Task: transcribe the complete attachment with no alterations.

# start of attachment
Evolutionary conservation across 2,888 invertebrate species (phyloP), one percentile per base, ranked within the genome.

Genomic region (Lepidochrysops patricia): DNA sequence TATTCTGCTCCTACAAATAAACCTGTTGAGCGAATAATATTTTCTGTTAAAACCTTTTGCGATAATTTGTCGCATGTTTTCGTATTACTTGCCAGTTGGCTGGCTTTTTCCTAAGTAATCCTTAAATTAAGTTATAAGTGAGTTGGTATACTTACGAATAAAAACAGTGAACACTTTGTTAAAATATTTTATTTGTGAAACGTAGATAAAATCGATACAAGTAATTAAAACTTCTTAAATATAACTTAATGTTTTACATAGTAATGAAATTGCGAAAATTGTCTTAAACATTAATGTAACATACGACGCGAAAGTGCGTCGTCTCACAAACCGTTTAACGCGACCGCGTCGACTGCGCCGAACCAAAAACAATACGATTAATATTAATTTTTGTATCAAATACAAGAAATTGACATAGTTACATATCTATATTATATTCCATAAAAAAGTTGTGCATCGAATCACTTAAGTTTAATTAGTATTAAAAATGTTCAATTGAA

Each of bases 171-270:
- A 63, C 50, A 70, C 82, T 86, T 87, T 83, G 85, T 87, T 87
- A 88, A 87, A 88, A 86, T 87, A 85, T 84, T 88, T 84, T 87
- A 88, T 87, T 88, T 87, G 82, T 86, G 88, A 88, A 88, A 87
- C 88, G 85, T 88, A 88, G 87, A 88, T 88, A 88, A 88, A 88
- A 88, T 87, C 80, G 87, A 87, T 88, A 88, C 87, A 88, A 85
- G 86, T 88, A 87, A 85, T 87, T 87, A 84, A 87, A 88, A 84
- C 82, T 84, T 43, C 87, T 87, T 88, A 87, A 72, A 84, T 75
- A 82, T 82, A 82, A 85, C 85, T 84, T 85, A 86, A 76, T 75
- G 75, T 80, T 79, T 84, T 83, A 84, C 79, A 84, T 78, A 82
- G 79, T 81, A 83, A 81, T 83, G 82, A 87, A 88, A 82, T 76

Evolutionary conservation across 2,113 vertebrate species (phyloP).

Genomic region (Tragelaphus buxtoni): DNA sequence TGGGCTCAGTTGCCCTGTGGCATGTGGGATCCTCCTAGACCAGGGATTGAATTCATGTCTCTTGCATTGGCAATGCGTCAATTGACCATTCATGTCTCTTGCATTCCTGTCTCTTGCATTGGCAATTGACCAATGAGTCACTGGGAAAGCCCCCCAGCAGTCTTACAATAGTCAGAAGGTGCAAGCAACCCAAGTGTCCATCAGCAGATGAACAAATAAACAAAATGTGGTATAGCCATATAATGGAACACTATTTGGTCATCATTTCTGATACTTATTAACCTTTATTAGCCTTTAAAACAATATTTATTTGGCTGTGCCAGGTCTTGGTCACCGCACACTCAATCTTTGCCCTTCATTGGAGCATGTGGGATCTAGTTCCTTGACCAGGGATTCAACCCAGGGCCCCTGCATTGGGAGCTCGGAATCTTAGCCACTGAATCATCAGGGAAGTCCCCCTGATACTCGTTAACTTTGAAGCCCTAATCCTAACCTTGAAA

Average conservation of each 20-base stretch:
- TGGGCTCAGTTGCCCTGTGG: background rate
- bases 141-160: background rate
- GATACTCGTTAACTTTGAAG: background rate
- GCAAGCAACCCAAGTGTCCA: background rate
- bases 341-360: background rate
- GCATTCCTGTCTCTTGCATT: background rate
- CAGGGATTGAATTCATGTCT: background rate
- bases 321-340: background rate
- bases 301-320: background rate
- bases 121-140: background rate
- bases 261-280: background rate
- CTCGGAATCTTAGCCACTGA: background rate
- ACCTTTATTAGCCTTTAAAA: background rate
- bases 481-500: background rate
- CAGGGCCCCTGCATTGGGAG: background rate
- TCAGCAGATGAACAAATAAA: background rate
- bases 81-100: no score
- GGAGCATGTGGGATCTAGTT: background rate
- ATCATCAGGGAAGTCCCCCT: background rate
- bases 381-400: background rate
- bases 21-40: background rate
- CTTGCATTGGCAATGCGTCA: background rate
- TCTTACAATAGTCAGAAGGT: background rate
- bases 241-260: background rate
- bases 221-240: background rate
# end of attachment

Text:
Evolutionary conservation across 2,888 invertebrate species (phyloP), one percentile per base, ranked within the genome.

Genomic region (Lepidochrysops patricia): DNA sequence TATTCTGCTCCTACAAATAAACCTGTTGAGCGAATAATATTTTCTGTTAAAACCTTTTGCGATAATTTGTCGCATGTTTTCGTATTACTTGCCAGTTGGCTGGCTTTTTCCTAAGTAATCCTTAAATTAAGTTATAAGTGAGTTGGTATACTTACGAATAAAAACAGTGAACACTTTGTTAAAATATTTTATTTGTGAAACGTAGATAAAATCGATACAAGTAATTAAAACTTCTTAAATATAACTTAATGTTTTACATAGTAATGAAATTGCGAAAATTGTCTTAAACATTAATGTAACATACGACGCGAAAGTGCGTCGTCTCACAAACCGTTTAACGCGACCGCGTCGACTGCGCCGAACCAAAAACAATACGATTAATATTAATTTTTGTATCAAATACAAGAAATTGACATAGTTACATATCTATATTATATTCCATAAAAAAGTTGTGCATCGAATCACTTAAGTTTAATTAGTATTAAAAATGTTCAATTGAA

Each of bases 171-270:
- A 63, C 50, A 70, C 82, T 86, T 87, T 83, G 85, T 87, T 87
- A 88, A 87, A 88, A 86, T 87, A 85, T 84, T 88, T 84, T 87
- A 88, T 87, T 88, T 87, G 82, T 86, G 88, A 88, A 88, A 87
- C 88, G 85, T 88, A 88, G 87, A 88, T 88, A 88, A 88, A 88
- A 88, T 87, C 80, G 87, A 87, T 88, A 88, C 87, A 88, A 85
- G 86, T 88, A 87, A 85, T 87, T 87, A 84, A 87, A 88, A 84
- C 82, T 84, T 43, C 87, T 87, T 88, A 87, A 72, A 84, T 75
- A 82, T 82, A 82, A 85, C 85, T 84, T 85, A 86, A 76, T 75
- G 75, T 80, T 79, T 84, T 83, A 84, C 79, A 84, T 78, A 82
- G 79, T 81, A 83, A 81, T 83, G 82, A 87, A 88, A 82, T 76

Evolutionary conservation across 2,113 vertebrate species (phyloP).

Genomic region (Tragelaphus buxtoni): DNA sequence TGGGCTCAGTTGCCCTGTGGCATGTGGGATCCTCCTAGACCAGGGATTGAATTCATGTCTCTTGCATTGGCAATGCGTCAATTGACCATTCATGTCTCTTGCATTCCTGTCTCTTGCATTGGCAATTGACCAATGAGTCACTGGGAAAGCCCCCCAGCAGTCTTACAATAGTCAGAAGGTGCAAGCAACCCAAGTGTCCATCAGCAGATGAACAAATAAACAAAATGTGGTATAGCCATATAATGGAACACTATTTGGTCATCATTTCTGATACTTATTAACCTTTATTAGCCTTTAAAACAATATTTATTTGGCTGTGCCAGGTCTTGGTCACCGCACACTCAATCTTTGCCCTTCATTGGAGCATGTGGGATCTAGTTCCTTGACCAGGGATTCAACCCAGGGCCCCTGCATTGGGAGCTCGGAATCTTAGCCACTGAATCATCAGGGAAGTCCCCCTGATACTCGTTAACTTTGAAGCCCTAATCCTAACCTTGAAA

Average conservation of each 20-base stretch:
- TGGGCTCAGTTGCCCTGTGG: background rate
- bases 141-160: background rate
- GATACTCGTTAACTTTGAAG: background rate
- GCAAGCAACCCAAGTGTCCA: background rate
- bases 341-360: background rate
- GCATTCCTGTCTCTTGCATT: background rate
- CAGGGATTGAATTCATGTCT: background rate
- bases 321-340: background rate
- bases 301-320: background rate
- bases 121-140: background rate
- bases 261-280: background rate
- CTCGGAATCTTAGCCACTGA: background rate
- ACCTTTATTAGCCTTTAAAA: background rate
- bases 481-500: background rate
- CAGGGCCCCTGCATTGGGAG: background rate
- TCAGCAGATGAACAAATAAA: background rate
- bases 81-100: no score
- GGAGCATGTGGGATCTAGTT: background rate
- ATCATCAGGGAAGTCCCCCT: background rate
- bases 381-400: background rate
- bases 21-40: background rate
- CTTGCATTGGCAATGCGTCA: background rate
- TCTTACAATAGTCAGAAGGT: background rate
- bases 241-260: background rate
- bases 221-240: background rate